Putin Invented This Toxic Ambassador Game
As a new Russia-related scandal sweeps Washington, it's impossible not to recall President Vladimir Putin's efforts in 2012 to make meetings with the U.S. ambassador to Moscow toxic. As Trump's opponents seek to inflict maximum damage for Attorney General Jeff Sessions' false denial about a meeting with a Russian envoy, they should understand where these games lead.
For Putin, whose suspicion of foreign diplomats was nurtured during his years as an intelligence officer, it began in 2007. "Unfortunately, there are still those in our country who scavenge at foreign embassies, counting on the support of foreign foundations and governments rather than the support of their own people," Putin famously told a rally of his supporters in 2007. The word Putin used for "scavenge" -- shakalit' -- is derived from the Russian for "jackal."
Still, Putin didn't really make it difficult for Russians to seek out foreigners for financial support or attend embassy receptions to network until the beginning of his third presidential term in 2012. After mass protests against a rigged parliamentary election in 2011, Putin became convinced that the U.S. had just attempted regime change in Russia, so he moved against what he saw as pernicious U.S. influence. It was in 2012 that Russia booted out the U.S. Agency for International Development for meddling in Russia's domestic affairs for "attempts to influence political processes through its grants," according to the Russian Foreign Ministry. A sustained campaign began against foreign-funded non-profit organizations, culminating in the passage of Russia's infamous law on non-governmental organizations which obliged groups that conducted "political activities" to register as "foreign agents" if they received any overseas grants.
It was also in 2012 that Michael McFaul, newly arrived in Moscow as U.S. ambassador, held his first official meeting after visiting the foreign ministry to present credentials. The meeting was with well-known anti-Putin opposition figures, including Boris Nemtsov, who would later be murdered not far from the Kremlin. The 2011 protests came up during the discussion.
McFaul, a Stanford academic who had spent years in Moscow, likely didn't attach much practical significance to the symbolic meeting. Putin's people thought otherwise. Throughout that year, reporters from NTV, a state-owned, pro-Kremlin TV channel, hounded him every time he tried to meet with an opposition figure -- or, indeed, go almost anywhere in Moscow, though they never said how they knew his schedule. McFaul complained about the harassment, as did the U.S. government.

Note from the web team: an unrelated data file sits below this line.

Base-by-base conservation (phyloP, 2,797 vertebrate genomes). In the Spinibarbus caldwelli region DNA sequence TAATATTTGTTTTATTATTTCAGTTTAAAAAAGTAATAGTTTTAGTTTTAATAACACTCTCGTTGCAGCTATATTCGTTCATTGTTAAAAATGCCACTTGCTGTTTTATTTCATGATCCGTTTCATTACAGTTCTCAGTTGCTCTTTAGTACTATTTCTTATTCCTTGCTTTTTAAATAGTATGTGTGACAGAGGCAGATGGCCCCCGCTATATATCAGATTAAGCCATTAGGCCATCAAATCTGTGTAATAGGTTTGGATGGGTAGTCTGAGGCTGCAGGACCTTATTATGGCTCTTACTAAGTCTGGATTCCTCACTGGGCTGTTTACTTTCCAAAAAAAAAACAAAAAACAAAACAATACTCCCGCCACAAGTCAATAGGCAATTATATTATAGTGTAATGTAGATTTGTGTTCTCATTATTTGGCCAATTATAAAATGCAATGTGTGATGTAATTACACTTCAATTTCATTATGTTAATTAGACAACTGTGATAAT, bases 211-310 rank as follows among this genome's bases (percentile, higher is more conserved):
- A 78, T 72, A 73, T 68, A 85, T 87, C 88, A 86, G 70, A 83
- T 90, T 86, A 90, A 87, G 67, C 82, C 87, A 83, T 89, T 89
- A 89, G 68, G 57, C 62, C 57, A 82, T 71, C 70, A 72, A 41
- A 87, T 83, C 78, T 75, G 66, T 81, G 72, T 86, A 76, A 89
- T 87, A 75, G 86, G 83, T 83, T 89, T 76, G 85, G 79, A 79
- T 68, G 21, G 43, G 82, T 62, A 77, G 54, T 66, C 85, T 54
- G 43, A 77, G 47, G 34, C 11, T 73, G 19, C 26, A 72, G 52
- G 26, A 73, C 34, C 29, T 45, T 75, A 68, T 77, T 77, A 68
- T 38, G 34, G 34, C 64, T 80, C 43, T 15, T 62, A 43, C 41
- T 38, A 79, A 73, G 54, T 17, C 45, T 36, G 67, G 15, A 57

The Kremlin's signal was clear: even meeting with McFaul was tantamount to flirting with the enemy. This led to a poignant Twitter exchange between McFaul and Alexei Navalny, who is still the most popular Putin opponent in Russia.
"We should meet someday," McFaul tweeted to Navalny in English. "Odd that everyone thinks we hang out every night when in fact we have never since I came to Moscow."
Navalny responded in Russian: "OK, let's meet at Komsomolskaya subway station, in the middle of the platform. I'll carry a copy of the Ogonyok magazine, and I'll recognize you by the American flag you'll carry."
"I get it," McFaul tweeted back in Russian.
Just as Putin did in 2012, Trump's critics in Congress and in the media are turning Russian representatives in the U.S. into pariahs -- even without intending to. And without evidence of wrongdoing so far. Even former national security adviser Michael Flynn, a Russia dove, apparently didn't talk about anything reprehensible with Russian envoy to Washington Sergey Kislyak. Sessions, a senator at the time and a Russia hawk, met with lots of other ambassadors, too. The most obvious problem with meeting Kislyak -- in Sessions' Senate office no less -- is that he is perceived as toxic in Washington as Putin's representative.
How far can the stigma stretch? Do businesses have to worry that seeking Russian funding for projects will magically transform them into Russian agents? Will any person that could be described as a Putin regime associate automatically become suspect? Should they all be surveilled, with leaked transcripts of contacts with Americans spilling out into the media at politically opportune times?
The smarter alternative is to leave Kislyak alone. It's his job to have lots of polite and often pointless meetings. If Russia did influence the U.S. election, it can't have been through him -- he's too visible, and his communications are clearly subject to intelligence monitoring. He's as guilty of attempting regime change in the U.S. as McFaul was of trying to have Putin overthrown. A witch hunt involving everyone he's met in the Trump camp is not a good way to show U.S. moral superiority to the Putin regime.
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